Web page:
Case Studies: Balzer
Facilitating at the Crossroads: The Emergence of Multiple Venue Productions/Presentations (MVPs)
Dan Balzer, MA
Teaching/Learning Instructional Designer, ILCCO Learning Academy
This paper describes the logistical and pedagogical elements of facilitating a “multiple venue production/presentation” (MVP). An MVP is defined as a synchronous event with both an online and face-to-face audience. The case study is based on a professional development workshop conducted at the ION – Faculty Summer Institute in May 2004. Virtual classroom software from Elluminate Live was used to connect an online facilitator, based in Minneapolis, with a f2f workshop in Springfield, IL. The paper explores the key role of the facilitator in being “pedagogically intentional” toward both audiences. Recommendations are made on how to incorporate MVPs into professional development and higher education courses.
live, synchronous, face-to-face, f2f, online, conference, facilitation, professional development, virtual classroom, workshop, Faculty Summer Institute, scenario-based teaching, Elluminate
Randall Kindley, a colleague, and I were invited to facilitate a one and a half hour workshop at the Illinois Online Network - Faculty Summer Institute in Springfield, IL. The Faculty Summer Institute is a three day conference for Illinois community college educators that focuses on tools, tips and strategies for enhancing online teaching and learning. Our topic was The Art of Scenario-based Teaching Online. We had designed a model for creating scenarios that could be used to engage online students in solving real-world problems. I felt Randall’s experience in corporate eLearning would greatly enhance the session.
Randall, who lives in Minneapolis, had planned to fly down for the three day conference but a schedule conflict made it impossible for him to attend the event in person. I was very disappointed since I had counted on his expertise in co-facilitating the event.
A couple weeks later it suddenly dawned on me that we had the necessary tools to have Randall participate. I sent Randall an email saying, “Let’s have you there virtually using Elluminate [http://www.elluminate.com/] in LearningTimes. [http://www.learningtimes.org/]” The virtual office which LearningTimes.org had made available to us uses Elluminate Live as a synchronous presentation tool within a virtual classroom space. Always willing to try something new in the online environment, he immediately agreed to give it a try. We decided that Randall would participate from Minneapolis through an audio/chat feed using Elluminate and I would facilitate “on-the-ground” in Springfield, IL. I had worked with guest presenters in my online class before using asynchronous discussion boards but I had never attempted a live online co-facilitator in a f2f setting. It promised to be a clear test of my facilitation style and skills to facilitate a f2f real-time workshop with an online co-facilitator.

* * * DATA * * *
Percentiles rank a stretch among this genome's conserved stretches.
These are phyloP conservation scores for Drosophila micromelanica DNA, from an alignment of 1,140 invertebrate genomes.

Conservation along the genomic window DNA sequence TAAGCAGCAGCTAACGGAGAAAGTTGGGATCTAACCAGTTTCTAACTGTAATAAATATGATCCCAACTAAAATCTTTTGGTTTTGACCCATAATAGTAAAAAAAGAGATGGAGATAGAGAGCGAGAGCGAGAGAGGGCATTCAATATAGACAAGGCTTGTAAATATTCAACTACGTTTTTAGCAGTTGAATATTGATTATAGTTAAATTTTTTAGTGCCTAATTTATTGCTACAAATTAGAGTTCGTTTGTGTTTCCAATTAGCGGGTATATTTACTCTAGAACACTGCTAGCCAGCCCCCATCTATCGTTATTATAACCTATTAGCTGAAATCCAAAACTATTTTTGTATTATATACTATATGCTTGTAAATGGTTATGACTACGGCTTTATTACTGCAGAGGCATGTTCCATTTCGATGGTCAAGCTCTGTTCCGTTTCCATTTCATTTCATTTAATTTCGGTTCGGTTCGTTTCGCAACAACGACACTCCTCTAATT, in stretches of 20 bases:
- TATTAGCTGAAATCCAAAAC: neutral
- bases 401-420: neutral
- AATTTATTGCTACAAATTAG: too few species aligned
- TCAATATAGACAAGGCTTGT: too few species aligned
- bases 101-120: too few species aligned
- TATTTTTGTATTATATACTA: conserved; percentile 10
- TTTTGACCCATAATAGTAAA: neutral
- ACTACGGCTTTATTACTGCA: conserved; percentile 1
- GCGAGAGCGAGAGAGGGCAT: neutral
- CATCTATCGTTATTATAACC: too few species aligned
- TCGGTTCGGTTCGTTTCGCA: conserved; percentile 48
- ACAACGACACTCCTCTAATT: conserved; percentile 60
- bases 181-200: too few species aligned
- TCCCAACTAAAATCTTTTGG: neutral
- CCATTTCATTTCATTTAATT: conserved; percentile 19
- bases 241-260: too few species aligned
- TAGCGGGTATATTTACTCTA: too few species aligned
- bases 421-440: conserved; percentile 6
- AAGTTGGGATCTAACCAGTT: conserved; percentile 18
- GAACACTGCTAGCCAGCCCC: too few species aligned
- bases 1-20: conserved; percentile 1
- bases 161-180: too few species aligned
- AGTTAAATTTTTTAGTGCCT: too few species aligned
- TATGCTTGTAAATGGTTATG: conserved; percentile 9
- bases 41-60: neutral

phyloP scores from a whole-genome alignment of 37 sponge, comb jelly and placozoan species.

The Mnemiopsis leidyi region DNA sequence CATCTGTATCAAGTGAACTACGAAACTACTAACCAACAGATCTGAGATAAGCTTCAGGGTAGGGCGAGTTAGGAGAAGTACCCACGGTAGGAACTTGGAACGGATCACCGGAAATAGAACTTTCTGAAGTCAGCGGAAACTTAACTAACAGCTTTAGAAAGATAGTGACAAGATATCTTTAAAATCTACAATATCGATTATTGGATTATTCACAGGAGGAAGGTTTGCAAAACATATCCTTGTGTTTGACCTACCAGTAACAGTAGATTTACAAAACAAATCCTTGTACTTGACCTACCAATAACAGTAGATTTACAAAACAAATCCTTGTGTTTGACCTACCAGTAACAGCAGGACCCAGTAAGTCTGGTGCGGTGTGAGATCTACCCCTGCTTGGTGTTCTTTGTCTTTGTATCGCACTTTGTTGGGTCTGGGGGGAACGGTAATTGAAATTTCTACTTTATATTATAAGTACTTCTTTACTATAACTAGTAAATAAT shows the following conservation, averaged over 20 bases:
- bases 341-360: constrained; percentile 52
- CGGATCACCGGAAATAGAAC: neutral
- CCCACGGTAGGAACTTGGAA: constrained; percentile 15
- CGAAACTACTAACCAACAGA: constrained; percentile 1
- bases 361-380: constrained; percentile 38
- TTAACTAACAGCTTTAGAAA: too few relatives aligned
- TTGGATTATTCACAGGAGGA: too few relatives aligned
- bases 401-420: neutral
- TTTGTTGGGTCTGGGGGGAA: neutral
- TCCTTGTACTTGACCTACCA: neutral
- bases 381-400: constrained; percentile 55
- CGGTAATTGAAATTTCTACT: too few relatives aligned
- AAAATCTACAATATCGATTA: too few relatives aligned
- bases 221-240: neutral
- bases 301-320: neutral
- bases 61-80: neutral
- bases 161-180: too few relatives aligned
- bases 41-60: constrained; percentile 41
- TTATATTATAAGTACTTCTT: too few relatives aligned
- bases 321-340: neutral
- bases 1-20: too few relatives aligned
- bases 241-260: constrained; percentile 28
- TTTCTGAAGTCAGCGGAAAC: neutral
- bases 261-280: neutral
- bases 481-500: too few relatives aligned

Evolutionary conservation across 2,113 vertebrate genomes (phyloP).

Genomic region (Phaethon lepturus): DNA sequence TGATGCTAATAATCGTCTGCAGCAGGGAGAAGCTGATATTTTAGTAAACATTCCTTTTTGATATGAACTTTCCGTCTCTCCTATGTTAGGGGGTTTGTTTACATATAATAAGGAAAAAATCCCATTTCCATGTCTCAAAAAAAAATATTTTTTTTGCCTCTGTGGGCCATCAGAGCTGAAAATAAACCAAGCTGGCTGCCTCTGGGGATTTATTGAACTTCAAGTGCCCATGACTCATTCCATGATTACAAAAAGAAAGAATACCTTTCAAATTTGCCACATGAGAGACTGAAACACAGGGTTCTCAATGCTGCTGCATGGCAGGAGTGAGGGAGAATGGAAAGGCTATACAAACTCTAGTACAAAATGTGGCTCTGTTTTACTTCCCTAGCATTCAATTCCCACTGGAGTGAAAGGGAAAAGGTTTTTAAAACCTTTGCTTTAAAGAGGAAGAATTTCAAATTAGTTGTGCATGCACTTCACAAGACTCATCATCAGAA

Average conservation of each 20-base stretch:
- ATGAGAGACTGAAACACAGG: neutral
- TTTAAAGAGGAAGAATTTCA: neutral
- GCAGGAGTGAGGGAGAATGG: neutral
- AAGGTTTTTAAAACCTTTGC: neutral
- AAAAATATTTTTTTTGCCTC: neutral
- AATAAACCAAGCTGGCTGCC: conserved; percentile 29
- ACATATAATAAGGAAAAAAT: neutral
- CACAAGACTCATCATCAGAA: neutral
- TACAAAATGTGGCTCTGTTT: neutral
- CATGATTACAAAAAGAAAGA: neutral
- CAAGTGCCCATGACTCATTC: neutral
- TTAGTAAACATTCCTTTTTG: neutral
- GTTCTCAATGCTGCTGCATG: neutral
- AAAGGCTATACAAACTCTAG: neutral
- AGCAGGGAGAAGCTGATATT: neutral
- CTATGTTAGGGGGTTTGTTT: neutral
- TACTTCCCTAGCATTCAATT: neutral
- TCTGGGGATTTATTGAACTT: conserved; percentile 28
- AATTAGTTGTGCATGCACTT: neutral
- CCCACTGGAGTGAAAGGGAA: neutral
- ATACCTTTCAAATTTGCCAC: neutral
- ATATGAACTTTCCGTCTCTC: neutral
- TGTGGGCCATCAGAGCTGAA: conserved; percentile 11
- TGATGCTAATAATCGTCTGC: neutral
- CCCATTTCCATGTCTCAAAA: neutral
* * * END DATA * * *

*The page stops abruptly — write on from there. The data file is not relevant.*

In a subsequent dialogue with Jonathan Finkelstein, founder of LearningTimes.org, about this type of dual delivery event he referred to it as “Multiple Venue Production/Presentation” (MVP). The name (and the acronym) have stuck! A straightforward definition of an MVP is simply this: A live learning event with online and face-to-face participants. The diagram below depicts the various configurations that MVPs can take. The red dotted lines indicate the participants involved in this MVP.
Historical context of MVPs
The hosting of events that combine participants through different types of technology is not a new concept in higher education. Satellite broadcasts offered through such organizations as Dallas TeleLearning [http://telelearning.dcccd.edu/] regularly bring educators together from many different physical locations for professional development. For years, instructors have been using multiple modes to speak to two audiences or more in real-time. Some examples are two-way interactive television between satellite campuses, cable to the home, and even teleconferencing.
However, the emergence of internet-based virtual classrooms equipped with
two-way audio, chat and whiteboard tools provide educators with an intriguing
permutation of the former approaches. Software developed by companies such
as Elluminate and HorizonWimba [http://www.horizonwimba.com/]
make it fairly easy to bring online and face-to-face (f2f) learners together
in real-time. Virtual classrooms and f2f classrooms can now be joined together
through an internet connection, a user interface and multimedia projector.
Based on my recent exploration of this approach, it is evident that MVPs
are a rapidly growing phenomenon, particularly for professional development.
I also see great potential for using MVPs to enhance activities in f2f
classes. The dilemma I was facing at the ION Faculty Summer Institute gave
me the opportunity to explore a new mode of facilitation at the crossroads
of emerging technologies.
In the following section I will describe how I planned and delivered the MVP using an “as it happened” narrative style. I will highlight the challenges that I faced in regards to both the process as well as the pedagogy. My intention is that you will gain insight and inspiration to develop and deliver an MVP of your own.